Also keep in mind that if grip strength really is a big concern for you, you can simply incorporate separate grip and forearm training into your workouts to take care of that.

Q: Should overall calorie intake be decreased on non-workout days in comparison to workout days?

less calories on rest days

A: Constantly cycling your calories by increasing intake on training days and reducing intake on non-training days is really nothing more than a great way to unnecessarily over-complicate your eating plan and make things harder on yourself in the big picture.

I feel like a broken record in saying this, but proper muscle building and fat burning nutrition is all about the long-term and is not going to be measurably affected by a few hundred calories more or less in small blocks of 24 hours.

We tend to categorize things in terms of individual days simply because it’s a convenient way to organize our time, but there’s really nothing special about that particular time frame, and it would be more useful to think about your food intake over longer spans of time, such as one week.

On top of that, muscle growth and fat loss are not “on/off” switches where you’re simply building muscle one day and maintaining it the next, or losing fat one day and maintaining your fat stores the next.

Instead, your body is in a constant state of both muscle growth and muscle breakdown, as well as fat burning and fat storage.

For that reason, trying to time your calories from day to day to specifically fuel each process is really just a waste of effort, and it may actually increase your chances for long-term failure by making your diet harder to stick to.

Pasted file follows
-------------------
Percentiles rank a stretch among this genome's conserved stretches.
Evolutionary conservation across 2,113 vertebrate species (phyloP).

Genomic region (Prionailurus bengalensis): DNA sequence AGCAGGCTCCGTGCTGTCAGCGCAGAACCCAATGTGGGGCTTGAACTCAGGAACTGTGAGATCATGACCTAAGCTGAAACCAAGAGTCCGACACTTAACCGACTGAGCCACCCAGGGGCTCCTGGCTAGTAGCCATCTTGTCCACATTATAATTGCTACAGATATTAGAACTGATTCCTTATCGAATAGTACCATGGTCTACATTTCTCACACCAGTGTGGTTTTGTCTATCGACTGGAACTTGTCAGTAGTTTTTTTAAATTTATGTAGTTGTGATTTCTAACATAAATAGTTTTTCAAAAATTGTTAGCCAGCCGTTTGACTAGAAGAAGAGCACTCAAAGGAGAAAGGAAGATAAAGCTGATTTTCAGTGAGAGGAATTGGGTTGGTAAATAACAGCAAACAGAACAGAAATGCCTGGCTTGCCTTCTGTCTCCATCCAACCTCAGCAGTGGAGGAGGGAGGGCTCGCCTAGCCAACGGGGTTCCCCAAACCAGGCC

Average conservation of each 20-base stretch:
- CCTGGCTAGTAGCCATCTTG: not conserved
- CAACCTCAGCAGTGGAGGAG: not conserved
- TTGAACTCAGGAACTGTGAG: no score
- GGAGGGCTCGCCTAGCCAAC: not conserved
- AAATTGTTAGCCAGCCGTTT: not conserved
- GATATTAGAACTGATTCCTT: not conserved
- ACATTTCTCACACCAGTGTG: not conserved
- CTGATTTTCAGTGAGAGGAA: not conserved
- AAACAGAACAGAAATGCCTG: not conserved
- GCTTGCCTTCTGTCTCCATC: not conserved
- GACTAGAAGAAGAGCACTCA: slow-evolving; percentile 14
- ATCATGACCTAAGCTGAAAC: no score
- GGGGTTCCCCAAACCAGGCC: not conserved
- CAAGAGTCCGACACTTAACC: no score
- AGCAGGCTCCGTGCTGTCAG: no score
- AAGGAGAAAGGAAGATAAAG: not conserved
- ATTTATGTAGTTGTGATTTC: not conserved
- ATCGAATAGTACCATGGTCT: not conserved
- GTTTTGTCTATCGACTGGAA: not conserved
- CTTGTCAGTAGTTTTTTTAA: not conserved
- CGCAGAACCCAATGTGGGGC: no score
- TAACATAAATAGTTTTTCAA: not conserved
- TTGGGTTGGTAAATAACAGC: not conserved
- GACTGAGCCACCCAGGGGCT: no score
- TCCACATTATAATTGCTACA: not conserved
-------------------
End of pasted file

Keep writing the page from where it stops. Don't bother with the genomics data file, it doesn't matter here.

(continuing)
Q: Are behind-the-neck presses and pulldowns safe and effective for training the shoulders and lats?

behind the neck presses and pulldowns

A: Although it’s certainly possible that you could consistently perform these two exercises over the long term without ever getting injured, I don’t see any good reason to take the risk.

Vertically pressing and pulling heavy objects behind the head is simply not a natural movement pattern for the human body, as it places the shoulders into an excessively externally rotated position that overly stretches the rotator cuff (specifically the subscapularis) and significantly increases its chances for injury.

Not only that, but it promotes bad motor patterning by encouraging forward head posture (which can lead to mid/lower back problems down the line) and can also place excessive stress on the spine in those with poor flexibility.

A behind the neck press or pulldown may feel like it’s giving you a great shoulder or lat workout, but you’ll be able to stimulate these muscles just as effectively by pressing or pulling to the front and while placing far less stress on your shoulder joints and spine in the process.

There’s really no unique muscle building advantage to performing these movements behind the neck as opposed to in front, so the risk/reward factor just doesn’t make any sense at all in my view.

For the shoulders, stick to a basic seated overhead dumbbell press or military press, and for the lats, go with basic lat pulldowns with the bar coming down to your upper chest.

Thanks for the continued readership and support, and I hope these answers were informative. Part 4 is on the way soon, so stay tuned.